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I thought qualifying for the Boston Marathon was impossible – until I did it

Aimee Shilling

I’ve learned that when we challenge ourselves and set goals that seem nearly impossible, we can accomplish incredible things.

When I envisioned my plans for the future in my 20s, I never imagined I could be accomplishing the most difficult athletic feats of my life as a 35-year-old mother of four. Even as recently as two years ago, qualifying for the Boston Marathon seemed like a nearly impossible task.

In 2015 I ran my first 24-hour race, qualified for the Boston Marathon for the first time, ran three marathons in the span of 13 days and have completed a combined 11 marathons and ultra marathons. I love the quote by Nelson Mandela, “It always seems impossible until it’s done.” I have used this quote as motivation to get me through some of the most difficult points in my running.

Over the past two years, I have learned that I am capable of so much more than I ever thought possible. In my 20s, I doubted whether or not I could complete one marathon. I just completed my 25th marathon in November. I have learned that my body responds better to running frequent marathons than it does to running just one or two a year. When I was running one or two marathons a year, I was constantly dealing with injuries. Now that I am running them more frequently, my body has adapted to the stress, and I have been injury free for over two years.

I have also been able to improve my pace across every distance. I ran my first marathon in 2008 in 5:18. When I qualified for the Boston Marathon in September, I ran it in 3:34. I never thought I would be able to maintain an 8:11 pace for an entire marathon; and yet, when I finished, I felt like I still had plenty of energy and could have run faster.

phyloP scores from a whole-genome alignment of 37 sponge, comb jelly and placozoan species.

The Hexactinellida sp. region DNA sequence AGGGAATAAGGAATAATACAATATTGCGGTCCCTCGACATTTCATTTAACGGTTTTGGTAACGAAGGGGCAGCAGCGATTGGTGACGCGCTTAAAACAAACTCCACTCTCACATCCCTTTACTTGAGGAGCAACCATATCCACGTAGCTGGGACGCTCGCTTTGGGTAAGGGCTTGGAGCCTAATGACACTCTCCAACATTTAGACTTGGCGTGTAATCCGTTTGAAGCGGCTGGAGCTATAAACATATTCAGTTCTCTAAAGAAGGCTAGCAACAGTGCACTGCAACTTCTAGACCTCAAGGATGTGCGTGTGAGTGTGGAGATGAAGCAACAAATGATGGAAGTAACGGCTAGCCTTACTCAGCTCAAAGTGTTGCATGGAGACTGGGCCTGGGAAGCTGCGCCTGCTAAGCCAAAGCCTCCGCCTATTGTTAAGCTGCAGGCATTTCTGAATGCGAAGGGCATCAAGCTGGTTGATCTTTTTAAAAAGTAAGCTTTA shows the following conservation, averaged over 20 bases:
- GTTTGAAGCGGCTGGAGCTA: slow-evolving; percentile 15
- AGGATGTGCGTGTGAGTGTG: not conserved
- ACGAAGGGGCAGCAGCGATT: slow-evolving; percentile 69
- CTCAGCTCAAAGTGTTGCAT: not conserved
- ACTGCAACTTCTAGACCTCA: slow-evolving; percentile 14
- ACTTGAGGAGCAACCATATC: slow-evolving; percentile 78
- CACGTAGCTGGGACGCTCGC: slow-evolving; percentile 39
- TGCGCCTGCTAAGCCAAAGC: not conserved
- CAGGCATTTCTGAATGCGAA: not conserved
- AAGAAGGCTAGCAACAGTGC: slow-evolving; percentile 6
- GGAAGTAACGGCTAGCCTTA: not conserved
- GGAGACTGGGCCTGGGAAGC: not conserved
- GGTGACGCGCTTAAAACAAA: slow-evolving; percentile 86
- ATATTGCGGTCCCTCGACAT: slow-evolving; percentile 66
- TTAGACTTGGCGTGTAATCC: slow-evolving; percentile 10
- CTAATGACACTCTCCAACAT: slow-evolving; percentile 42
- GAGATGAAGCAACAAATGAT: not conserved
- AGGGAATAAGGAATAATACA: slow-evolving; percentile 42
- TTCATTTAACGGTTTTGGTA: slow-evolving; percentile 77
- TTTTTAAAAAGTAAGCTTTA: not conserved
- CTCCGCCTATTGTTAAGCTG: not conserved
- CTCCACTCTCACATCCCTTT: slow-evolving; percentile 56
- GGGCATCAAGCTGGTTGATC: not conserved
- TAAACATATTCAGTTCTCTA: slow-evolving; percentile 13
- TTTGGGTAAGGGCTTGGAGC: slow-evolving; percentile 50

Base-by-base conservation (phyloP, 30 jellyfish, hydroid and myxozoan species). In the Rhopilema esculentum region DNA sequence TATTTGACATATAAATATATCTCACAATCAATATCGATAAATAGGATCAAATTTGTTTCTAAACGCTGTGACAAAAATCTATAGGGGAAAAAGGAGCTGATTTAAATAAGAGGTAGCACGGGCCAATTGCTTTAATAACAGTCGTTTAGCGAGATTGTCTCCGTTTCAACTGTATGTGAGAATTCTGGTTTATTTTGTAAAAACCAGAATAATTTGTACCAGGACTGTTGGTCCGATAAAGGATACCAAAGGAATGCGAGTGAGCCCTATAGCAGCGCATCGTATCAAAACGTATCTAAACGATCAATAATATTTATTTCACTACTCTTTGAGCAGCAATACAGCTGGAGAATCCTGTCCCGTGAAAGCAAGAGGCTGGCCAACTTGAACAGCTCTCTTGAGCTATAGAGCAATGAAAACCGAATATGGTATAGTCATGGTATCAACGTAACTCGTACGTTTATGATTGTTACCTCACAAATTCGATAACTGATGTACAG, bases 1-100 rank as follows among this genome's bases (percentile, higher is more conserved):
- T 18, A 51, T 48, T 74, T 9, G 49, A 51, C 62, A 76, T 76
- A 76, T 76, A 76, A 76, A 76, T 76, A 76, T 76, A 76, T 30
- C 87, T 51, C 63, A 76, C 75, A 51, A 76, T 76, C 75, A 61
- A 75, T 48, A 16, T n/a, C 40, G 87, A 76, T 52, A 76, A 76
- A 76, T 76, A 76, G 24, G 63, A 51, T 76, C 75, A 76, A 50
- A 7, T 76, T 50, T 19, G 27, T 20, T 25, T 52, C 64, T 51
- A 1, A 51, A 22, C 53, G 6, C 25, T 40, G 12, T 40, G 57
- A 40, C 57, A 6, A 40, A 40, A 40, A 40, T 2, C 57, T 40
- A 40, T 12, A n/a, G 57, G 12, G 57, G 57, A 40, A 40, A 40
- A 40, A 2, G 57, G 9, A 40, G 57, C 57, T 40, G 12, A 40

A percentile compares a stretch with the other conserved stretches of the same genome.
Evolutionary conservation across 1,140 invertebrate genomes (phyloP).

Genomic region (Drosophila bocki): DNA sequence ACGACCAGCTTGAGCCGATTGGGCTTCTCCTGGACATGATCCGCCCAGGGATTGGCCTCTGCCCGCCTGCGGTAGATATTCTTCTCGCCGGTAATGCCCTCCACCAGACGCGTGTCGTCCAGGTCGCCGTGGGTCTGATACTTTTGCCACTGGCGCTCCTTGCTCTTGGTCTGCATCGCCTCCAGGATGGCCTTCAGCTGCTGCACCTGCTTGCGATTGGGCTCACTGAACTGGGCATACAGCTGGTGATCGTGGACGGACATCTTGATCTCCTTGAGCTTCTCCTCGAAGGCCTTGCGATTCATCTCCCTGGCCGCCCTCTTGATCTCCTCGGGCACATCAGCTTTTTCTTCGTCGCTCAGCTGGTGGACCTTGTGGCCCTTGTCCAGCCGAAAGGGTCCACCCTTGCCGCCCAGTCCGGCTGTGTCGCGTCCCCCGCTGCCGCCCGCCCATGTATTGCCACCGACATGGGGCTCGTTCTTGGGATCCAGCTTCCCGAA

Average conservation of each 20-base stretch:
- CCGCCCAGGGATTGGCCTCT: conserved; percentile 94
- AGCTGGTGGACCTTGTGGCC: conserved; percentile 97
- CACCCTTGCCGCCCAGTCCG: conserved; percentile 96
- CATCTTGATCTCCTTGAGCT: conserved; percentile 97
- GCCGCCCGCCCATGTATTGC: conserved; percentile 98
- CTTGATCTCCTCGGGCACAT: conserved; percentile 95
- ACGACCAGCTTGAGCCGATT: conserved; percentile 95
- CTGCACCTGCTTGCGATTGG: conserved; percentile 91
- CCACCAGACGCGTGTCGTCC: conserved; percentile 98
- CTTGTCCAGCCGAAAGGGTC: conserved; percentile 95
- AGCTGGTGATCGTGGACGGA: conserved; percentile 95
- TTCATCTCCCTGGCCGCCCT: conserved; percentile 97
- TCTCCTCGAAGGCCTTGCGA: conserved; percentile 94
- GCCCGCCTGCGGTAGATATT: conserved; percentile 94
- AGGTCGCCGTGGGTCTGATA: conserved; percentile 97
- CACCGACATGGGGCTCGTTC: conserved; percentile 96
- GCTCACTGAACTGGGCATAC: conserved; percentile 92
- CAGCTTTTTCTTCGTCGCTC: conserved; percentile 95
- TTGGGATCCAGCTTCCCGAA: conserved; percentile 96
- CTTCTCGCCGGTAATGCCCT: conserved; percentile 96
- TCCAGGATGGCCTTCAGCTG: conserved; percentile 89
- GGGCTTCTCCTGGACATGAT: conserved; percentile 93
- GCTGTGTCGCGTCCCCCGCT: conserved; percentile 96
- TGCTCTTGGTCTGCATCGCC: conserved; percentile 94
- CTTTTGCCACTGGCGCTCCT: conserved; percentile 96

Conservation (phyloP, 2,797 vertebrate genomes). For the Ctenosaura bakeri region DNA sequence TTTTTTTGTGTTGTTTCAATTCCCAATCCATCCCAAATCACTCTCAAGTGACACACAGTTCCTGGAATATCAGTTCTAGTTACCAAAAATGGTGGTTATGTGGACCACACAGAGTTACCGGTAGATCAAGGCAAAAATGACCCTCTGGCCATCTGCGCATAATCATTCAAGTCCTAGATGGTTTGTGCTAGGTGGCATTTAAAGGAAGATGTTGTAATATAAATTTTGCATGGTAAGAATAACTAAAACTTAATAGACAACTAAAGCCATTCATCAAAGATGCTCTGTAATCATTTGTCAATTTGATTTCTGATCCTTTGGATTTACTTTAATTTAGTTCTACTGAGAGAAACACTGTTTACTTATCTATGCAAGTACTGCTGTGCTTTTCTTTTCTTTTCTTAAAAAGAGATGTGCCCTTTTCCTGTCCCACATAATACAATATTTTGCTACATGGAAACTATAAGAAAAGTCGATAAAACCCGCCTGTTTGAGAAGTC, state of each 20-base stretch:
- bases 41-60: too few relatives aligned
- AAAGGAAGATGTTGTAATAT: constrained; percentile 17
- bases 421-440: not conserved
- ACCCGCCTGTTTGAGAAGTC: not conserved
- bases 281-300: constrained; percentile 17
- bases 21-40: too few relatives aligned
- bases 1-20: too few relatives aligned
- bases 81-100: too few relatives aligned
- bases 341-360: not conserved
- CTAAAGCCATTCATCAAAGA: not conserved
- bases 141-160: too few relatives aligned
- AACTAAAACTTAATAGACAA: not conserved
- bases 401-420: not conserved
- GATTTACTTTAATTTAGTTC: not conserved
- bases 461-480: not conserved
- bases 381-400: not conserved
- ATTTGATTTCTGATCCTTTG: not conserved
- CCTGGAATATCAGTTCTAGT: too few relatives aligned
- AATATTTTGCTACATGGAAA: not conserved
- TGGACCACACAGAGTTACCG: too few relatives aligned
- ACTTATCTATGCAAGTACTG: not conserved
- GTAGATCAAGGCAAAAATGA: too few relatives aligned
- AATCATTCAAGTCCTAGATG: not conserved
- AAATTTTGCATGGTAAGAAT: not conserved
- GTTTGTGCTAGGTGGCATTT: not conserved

I’ve learned that by setting goals that seem nearly impossible, we give ourselves a chance to prove what we are truly capable of. The possibility of failure can be a great motivator to work hard. I know that if I don’t put in the work, I am going to fall flat on my face. Sure, I could choose a goal that is safe and easily accomplished, but it wouldn’t really test my limits. Many parents tell their children that they can accomplish anything they put their minds to; I want to teach this principle by living it.

A few years ago, I would have doubted that I could have accomplished any of the goals I have reached in 2015. Now, I’m setting even bigger goals for 2016, and I can’t wait to tackle them. I’m training to break 3:30 in the marathon, and to complete my first 100 miler in 2016. Like my 2015 goals, there is a chance that I may fail. But there is also a chance that if I put in the work, I will succeed in accomplishing what I once thought was impossible once again.

I believe that each of us has a unique passion, and that when we challenge ourselves to pursue difficult things it causes us to grow. My passion is running, but the same principle applies in nearly every area of life. When we take on the impossible, we frequently surprise ourselves by what we are able to accomplish. May 2016 be the year of accomplishing the impossible.

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